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Anybody who has this kind of kitchen in their backyard will want to host backyard barbecues every weekend! This DIY kitchen is sure to make gatherings a lot more fun for everyone! And it’s made entirely from upcycled materials including the ubiquitous (yet very humble) pallet!
You know the scene… you’re the host, everyone’s having fun and you’re stuck in the kitchen getting the drinks and food! If you’re lucky, a friend brings you a drink and a smile while everyone else is outside having a great time! Option # 1 would be to bring everyone into the kitchen, but that’s hardly practical. Option #2 is to take the kitchen to the party. Yes – problem solved!
This backyard kitchen brings everyone closer together — literally and figuratively ;) It’s a kitchen that allows you to cook while you talk with your families and friends, face to face! This setup also makes it more convenient for your guests. Here they won’t have to stand up from time to time to refill their plates.
Want to know what comprises this cool kitchen? It’s made of two modular units, a hot unit and a prep unit, which feature:
- Charcoal grill and turkey fryer
- Butcher block countertop
- Cold water sink
- Fold-out/removable tables (seating for 6-10)
- Storage shelving
We know you want to do this for your backyard now, so keep reading for this great tutorial by A
- Pallets and other reclaimed wood
- Turkey Fryer
- Wood Glue
- Polyurethane Varnish
- Wood Screws
- Kreg Jig
- Wood Clamps
- Table Saw
- Miter Saw
- Measuring Tape
- Nail Gun
- Basic Plumbing Tools
Because I chose to work almost exclusively with reclaimed materials, I found that it was impractical to do a complete design of the project first – I couldn’t count on there being enough of a given component to complete the design. But I also didn’t want to go grabbing materials willy-nilly, because I have a limited amount of storage space. In reality, the designing-sourcing cycle looked something like this:
Concept: I knew I wanted an outdoor kitchen made of several units, where the faces folded out to be tables, and I thought I wanted this to include a prep area, dish rack, sink, grill, smoker, turkey fryer, and chest cooler. That was enough to start.
Constraints: I already had certain materials (grill and leftover butcher block), so the units would have to be designed to incorporate those. In addition, I wanted the units to be able to be moved into my basement during the winter, so their width could not exceed that of the basement door (about 32″).
In terms of their length, they’d need to approximate a small 6-person kitchen table (about 48″). The height of the units would need to be close to a standard countertop (about 36″), and the fold-out tables would need to be close to a standard table (about 29″).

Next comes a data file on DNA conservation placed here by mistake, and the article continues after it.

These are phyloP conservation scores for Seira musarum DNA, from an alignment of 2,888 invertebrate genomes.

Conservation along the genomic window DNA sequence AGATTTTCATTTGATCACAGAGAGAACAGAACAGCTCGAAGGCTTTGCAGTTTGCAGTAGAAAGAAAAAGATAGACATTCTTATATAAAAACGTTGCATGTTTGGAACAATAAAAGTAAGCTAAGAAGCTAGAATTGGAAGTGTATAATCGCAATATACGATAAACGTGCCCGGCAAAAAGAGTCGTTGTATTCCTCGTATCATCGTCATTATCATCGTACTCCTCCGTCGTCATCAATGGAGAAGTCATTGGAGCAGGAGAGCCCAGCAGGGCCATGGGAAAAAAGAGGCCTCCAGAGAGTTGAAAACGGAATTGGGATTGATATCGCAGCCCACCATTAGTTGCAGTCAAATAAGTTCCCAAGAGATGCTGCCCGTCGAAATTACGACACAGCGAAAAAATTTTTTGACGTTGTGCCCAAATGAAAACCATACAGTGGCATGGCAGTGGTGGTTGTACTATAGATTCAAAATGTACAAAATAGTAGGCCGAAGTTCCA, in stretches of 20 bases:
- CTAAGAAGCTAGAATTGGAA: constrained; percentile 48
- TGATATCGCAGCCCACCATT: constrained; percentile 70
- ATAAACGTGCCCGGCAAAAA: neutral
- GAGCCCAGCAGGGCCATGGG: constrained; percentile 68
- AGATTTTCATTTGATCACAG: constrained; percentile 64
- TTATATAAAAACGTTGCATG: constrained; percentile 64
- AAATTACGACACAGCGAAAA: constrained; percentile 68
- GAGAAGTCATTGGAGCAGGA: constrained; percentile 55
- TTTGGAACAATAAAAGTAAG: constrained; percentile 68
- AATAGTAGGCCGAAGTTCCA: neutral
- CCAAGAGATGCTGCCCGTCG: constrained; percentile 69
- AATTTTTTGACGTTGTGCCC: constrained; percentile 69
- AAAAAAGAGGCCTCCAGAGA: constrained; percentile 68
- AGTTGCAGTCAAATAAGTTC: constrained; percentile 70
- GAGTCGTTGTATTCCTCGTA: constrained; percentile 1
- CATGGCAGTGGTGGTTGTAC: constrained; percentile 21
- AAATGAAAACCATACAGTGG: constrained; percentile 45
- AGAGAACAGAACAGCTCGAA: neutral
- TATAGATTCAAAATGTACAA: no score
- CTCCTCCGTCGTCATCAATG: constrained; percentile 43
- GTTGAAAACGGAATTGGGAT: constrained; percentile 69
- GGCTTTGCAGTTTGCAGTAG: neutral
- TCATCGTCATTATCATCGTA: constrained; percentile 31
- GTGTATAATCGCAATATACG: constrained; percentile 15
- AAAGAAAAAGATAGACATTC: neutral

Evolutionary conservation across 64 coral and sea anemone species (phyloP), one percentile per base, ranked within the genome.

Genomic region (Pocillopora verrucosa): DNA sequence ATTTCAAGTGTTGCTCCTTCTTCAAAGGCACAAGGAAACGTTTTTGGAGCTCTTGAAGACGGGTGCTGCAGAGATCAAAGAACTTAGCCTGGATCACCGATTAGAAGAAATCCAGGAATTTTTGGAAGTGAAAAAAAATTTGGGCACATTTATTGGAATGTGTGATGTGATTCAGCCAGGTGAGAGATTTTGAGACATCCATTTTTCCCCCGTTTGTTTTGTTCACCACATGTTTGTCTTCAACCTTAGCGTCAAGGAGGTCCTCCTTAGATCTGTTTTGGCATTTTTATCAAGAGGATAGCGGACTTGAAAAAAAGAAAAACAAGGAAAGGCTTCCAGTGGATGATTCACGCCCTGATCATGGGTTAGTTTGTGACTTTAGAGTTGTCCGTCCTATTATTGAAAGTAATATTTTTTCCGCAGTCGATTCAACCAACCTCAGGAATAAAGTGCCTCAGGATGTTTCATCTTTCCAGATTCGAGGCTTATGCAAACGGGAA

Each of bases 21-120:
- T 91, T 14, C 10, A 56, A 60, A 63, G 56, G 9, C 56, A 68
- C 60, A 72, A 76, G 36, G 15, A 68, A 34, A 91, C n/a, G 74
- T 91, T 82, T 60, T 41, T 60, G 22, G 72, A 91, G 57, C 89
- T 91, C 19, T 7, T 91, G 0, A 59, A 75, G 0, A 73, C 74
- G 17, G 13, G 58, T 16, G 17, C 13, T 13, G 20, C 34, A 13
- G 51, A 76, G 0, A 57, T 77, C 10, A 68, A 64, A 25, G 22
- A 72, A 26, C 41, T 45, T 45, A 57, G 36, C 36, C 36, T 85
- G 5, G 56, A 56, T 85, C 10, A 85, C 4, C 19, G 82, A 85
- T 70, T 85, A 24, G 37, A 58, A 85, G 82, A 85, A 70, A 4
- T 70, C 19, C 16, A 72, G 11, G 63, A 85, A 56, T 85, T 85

Using the concept and constraints, I started making rough designs of the project, eventually deciding that incorporating all of the things I thought I wanted would be WAY too much work. Instead, I chose to focus on the grill, turkey fryer, sink, and prep area, knowing that I could expand the units in the future.
With this design roughed-out, I started sourcing materials.
With the broad concept in mind, I began collecting materials on the weekends.
We have a construction re-use depot called Construction Junction here in Pittsburgh, where I happened to find a small sink (the dimensions of which then became part of the constraints).
Additionally, I set up two alerts on Craigslist, one for free wood and the other for a turkey fryer. Doing this early was essential; it took only a few days to get some good structural wood from leftover garden timbers, but several weeks to find a turkey fryer.
After identifying these sources of reclaimed materials, I would check them on a regular basis for new and useful materials, until I felt I had collected enough to begin working on the project in earnest. Before designing the final project, however, I needed to create consistent stock from the materials I had sourced.
Many projects I see that use reclaimed materials (especially pallets) end up incorporating materials without much modification, creating a hodge-podge aesthetic. I wanted a cleaner look for my project, and because I was using half-lap and tongue-and-groove joints, I needed wood of consistent sizes.
The pallet wood and garden timbers make up the carcass of the units – they’re the “bones,” and therefore were the pieces where consistent dimensions would be most essential. The important dimensions for consistency were width and thickness; since I didn’t have a complete design yet there was no reason to cut boards to a specific length, and I knew I could join boards to make them longer if necessary.
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